“Everything you want is on the other side of fear” – Jack Canfield
When it comes to financial markets, there’s no shortage of things to be afraid of – geopolitical tensions, economic health, world events, inflation, the U.S. dollar, recessions, etc.
You may have immediately thought of today’s investment environment when you read that short list of worrying issues. Or, you may have thought of the early 2000s, or the 1990s, or 80s, or 70s, or even the 60s! Whatever images your anecdotal evidence of market turmoil conjures, those images are likely seared into your memory like a hot branding iron. Painful financial memories that are now behind you but not forgotten. The funny thing about scary, uncertain times is whenever we come out on the other side, there’s often a sense of pride that we made it through – an accomplishment of sorts. That doesn’t mean we eagerly go looking for the next overwhelmingly difficult experience, but whatever trials we just conquered become part of our unique story.
I believe we are in the midst of one of those stories right now – one of life’s many trials, and you will come out on the other side triumphant if you avoid common mistakes that investors make.
For the past 15 months, markets have been fairly range-bound (meaning the S&P 500 has traded up and down in a choppy, sidewise pattern). The market is currently closer to the high end of that range now though it is still trading below all-time highs. We are not currently in a free fall, but periods like this can still cause investors angst and consequently increase the likelihood to overthink things.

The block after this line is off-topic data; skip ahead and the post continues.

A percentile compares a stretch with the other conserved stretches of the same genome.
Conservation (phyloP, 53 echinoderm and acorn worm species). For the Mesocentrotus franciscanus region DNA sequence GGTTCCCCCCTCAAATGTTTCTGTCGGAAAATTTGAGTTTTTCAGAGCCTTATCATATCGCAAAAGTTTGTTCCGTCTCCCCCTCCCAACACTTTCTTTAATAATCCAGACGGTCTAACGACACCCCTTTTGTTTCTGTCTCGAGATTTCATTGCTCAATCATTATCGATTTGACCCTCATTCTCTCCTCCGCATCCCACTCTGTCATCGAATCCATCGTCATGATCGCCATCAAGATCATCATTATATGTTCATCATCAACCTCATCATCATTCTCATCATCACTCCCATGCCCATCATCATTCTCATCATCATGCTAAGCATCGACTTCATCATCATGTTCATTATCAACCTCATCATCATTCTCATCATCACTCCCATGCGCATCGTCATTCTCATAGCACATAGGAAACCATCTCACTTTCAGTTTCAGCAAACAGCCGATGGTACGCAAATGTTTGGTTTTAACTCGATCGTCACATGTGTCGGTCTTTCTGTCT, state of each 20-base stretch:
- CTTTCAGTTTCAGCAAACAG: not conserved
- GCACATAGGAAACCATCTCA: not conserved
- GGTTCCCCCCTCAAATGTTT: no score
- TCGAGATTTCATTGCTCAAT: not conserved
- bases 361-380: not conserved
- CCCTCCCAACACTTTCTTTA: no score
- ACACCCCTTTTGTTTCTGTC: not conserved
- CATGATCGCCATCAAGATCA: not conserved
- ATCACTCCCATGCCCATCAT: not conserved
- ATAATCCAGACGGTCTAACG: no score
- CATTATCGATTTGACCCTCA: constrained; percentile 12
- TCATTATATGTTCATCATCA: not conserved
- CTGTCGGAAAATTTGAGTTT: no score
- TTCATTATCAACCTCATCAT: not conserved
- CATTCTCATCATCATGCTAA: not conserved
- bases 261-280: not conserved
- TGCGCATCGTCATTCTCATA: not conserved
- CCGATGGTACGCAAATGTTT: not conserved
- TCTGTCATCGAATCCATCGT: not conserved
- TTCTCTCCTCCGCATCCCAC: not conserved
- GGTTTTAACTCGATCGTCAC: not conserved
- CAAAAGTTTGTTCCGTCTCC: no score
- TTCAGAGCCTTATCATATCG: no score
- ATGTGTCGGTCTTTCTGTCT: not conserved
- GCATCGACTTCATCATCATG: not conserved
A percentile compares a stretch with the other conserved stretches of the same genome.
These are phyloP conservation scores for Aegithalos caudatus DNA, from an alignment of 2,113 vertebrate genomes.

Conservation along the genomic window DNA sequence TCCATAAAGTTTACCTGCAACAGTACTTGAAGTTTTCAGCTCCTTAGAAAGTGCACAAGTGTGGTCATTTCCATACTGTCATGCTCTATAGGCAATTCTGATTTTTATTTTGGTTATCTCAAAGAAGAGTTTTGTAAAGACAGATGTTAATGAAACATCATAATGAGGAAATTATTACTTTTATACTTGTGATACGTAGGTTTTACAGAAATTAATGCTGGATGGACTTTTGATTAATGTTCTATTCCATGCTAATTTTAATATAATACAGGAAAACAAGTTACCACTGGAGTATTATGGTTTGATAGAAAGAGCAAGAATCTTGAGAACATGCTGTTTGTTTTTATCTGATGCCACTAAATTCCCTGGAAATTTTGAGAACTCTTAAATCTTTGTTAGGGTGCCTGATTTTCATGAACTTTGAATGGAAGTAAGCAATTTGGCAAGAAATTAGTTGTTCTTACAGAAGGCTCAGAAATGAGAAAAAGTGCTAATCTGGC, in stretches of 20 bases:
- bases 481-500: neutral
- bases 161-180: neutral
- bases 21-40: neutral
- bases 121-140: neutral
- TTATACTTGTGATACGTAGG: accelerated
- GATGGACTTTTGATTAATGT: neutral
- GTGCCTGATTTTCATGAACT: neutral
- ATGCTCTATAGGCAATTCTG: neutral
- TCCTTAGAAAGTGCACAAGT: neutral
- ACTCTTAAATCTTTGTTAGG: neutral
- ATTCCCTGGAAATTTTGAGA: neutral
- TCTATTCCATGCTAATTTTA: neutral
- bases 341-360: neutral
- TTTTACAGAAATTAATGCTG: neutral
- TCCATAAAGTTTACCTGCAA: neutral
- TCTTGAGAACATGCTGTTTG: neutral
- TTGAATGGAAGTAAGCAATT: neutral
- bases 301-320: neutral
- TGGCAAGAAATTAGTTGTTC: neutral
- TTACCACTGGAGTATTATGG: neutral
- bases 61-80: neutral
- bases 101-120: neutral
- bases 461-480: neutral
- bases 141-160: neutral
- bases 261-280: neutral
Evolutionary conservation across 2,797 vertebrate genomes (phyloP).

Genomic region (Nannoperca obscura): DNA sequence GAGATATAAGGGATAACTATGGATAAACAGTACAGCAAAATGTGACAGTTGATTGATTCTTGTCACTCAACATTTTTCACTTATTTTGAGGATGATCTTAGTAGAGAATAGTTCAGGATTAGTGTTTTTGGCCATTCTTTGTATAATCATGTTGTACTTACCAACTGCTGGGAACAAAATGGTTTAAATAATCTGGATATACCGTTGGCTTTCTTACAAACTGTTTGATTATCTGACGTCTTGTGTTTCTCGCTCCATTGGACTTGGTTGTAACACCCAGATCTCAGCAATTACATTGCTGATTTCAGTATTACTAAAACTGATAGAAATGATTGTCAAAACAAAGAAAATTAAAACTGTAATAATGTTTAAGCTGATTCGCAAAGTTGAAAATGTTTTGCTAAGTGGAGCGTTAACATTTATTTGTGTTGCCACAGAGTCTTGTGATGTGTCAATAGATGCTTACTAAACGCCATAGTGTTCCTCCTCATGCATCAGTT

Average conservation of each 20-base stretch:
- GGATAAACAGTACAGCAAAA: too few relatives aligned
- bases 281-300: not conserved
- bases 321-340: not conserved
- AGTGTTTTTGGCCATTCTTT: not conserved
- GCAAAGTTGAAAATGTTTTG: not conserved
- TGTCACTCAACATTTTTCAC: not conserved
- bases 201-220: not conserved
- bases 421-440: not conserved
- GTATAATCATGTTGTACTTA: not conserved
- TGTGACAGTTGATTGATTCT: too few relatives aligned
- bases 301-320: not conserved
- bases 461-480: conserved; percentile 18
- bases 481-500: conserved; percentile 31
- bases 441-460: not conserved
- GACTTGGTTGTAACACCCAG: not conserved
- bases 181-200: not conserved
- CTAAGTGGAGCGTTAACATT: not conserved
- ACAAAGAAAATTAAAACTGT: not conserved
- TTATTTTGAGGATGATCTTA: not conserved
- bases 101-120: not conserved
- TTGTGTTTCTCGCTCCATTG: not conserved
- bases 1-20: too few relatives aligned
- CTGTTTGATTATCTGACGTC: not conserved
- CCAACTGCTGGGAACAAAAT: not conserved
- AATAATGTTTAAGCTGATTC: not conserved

Here are 3 investment pitfalls to avoid when you are feeling fearful in uncertain, range-bound markets.
1) “I’m Waiting for Markets to Improve”
As financial advisors, this is one of the most common statements we hear when markets are volatile, and it is quite possibly the most ironic investing statement one could make. When someone says this, they are literally saying “I want to buy higher.” I probably do not need to explain why this is a bad idea since the adage “buy low, sell high” is universally known.
Good investing means buying stocks and/or staying invested in stocks with resolve during bouts of volatility. If we only invested when things felt “good,” we would only buy stocks at the top of the market. When things feel better, the market has likely already rebounded.
This notion that an investor should wait until things are better typically happens when folks have extra cash to invest, panic sell out of the market, or are trying to outsmart their retirement plan contribution timing. If you are struggling with this, here’s a blog post on using dollar cost averaging to overcome investment fears and short-term buyer’s remorse.
2) “I Just Need ‘X’ to Happen”
It’s easy to get anchored on certain variables, and often these variables are irrelevant to the bigger picture. Here’s how this might manifest during uncertain times:
“We just need to get through this election, then I’ll invest this cash”
“Once interest rates come down, I will make a decision”
“I’ll increase my contributions after we get a feel for earnings season”